All Jacob has to do is cheat death, yet again, find another like him amongst the seven billion people that swarm over the face of the planet before Makash does, and thwart the prophecy that spells his doom. No pressure then… 

6. Will your book be self-published or represented by an agent?

Sky Song is self-published so The Young Moon will follow suit.  Unless some miracle occurs between now and March and an agent takes me on.  What’s that you say?  More chance of hitching a lift in the Tardis?  To be honest, though, I’m quite enjoying self-publishing at the moment – it can offer a lot of freedom to a jobbing writer like me in terms of deadlines and creative decisions.

7. How long did it take to write the first draft of your manuscript?

If I have a good run at it, a first draft can take maybe 5 or 6 weeks.  I don’t exactly remember how long The Young Moon took but I’d say it was around that. It’s the editing and fine tuning that takes a lot more time than that.

8. What other books would you compare this story to within the genre?

I genuinely can’t think of anything like it. That’s not me showing off my originality, it’s me showing off how woefully unread I am lately!  There are lots of books that tackle ‘chosen ones’ with great destinies, but I don’t know any of them that do it in such a domestic setting with so much emphasis on the emotional impact of that.  The only one I can think of that deals with it any similar way is Harry Potter, but Jacob’s story is nothing like Harry’s other than he does have a destiny that he can’t escape.

9. Who or what inspired you to write this book?

Oh dear.  I have to say, again, that the first book inspired this book!  Sky Song came to me as a vague idea about a little girl whose father watched the skies every night.  She wondered why and it took her a few years to figure out that he was watching for someone, rather than something.  The little girl turned into a teenage boy and the thing that came from the stars was his destiny. Then I started to think that if someone just pitched up at my door when I thought I had my life worked out and landed me with a destiny I hadn’t asked for, how would I react?  That’s pretty much the heart of Jacob’s dilemma.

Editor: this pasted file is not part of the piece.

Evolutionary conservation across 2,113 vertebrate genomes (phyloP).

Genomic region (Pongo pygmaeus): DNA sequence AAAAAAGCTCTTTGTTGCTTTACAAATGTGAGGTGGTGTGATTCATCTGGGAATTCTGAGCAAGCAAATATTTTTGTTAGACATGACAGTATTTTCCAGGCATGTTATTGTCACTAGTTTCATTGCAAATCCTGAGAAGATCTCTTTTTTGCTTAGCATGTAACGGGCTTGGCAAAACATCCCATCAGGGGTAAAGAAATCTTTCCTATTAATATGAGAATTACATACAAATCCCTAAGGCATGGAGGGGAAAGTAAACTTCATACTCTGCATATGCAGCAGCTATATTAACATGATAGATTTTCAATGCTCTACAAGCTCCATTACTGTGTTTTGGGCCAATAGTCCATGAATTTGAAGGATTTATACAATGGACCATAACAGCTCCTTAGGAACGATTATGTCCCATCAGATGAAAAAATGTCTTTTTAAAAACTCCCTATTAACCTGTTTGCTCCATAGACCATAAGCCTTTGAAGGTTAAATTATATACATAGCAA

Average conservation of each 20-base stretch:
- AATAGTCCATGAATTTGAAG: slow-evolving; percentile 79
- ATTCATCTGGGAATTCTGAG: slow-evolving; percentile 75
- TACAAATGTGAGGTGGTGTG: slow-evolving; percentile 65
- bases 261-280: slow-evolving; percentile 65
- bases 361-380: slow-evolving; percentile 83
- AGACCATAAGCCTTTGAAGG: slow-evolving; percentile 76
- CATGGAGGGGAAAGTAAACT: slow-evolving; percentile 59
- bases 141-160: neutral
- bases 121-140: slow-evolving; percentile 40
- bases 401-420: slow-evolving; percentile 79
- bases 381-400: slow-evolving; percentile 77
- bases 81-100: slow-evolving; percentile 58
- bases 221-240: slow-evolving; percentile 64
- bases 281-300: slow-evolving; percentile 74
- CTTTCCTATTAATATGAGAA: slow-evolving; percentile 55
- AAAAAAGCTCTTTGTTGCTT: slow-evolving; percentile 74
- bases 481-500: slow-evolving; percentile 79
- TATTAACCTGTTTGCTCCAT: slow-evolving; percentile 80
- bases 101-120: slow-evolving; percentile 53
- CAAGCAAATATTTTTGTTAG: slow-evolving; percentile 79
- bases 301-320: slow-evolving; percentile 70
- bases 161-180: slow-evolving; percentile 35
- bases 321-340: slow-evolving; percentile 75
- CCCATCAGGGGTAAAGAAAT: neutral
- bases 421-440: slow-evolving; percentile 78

10.  What else about the book might pique the reader’s interest?

It features hot teenage boys.  Am I allowed to say that? Oh… erm, then it has a very important message about friendship and… oh hell, who am I kidding, hot teenage boys is my USP!

Next it’s the turn of Emma and Jack…

Emma Adams is 21-year-old author of THE PUPPET SPELL, a quirky YA fantasy published by Rowanvale Books. She is currently studying English Literature with Creative Writing at LancasterUniversity whilst writing the sequel and also working on the creepy paranormal Darkworld series. Check out her  blog about her writing journey, where she posts weekly updates and writing tips, and also regular book reviews and features.

Jack Croxall is a YA fiction author and science writer living in Nottinghamshire. He tweets via @JackCroxall, and you can find out more about his novel, Tethers, by visiting www.jackcroxall.co.uk

Look out for their Next Big Thing Q&As next week.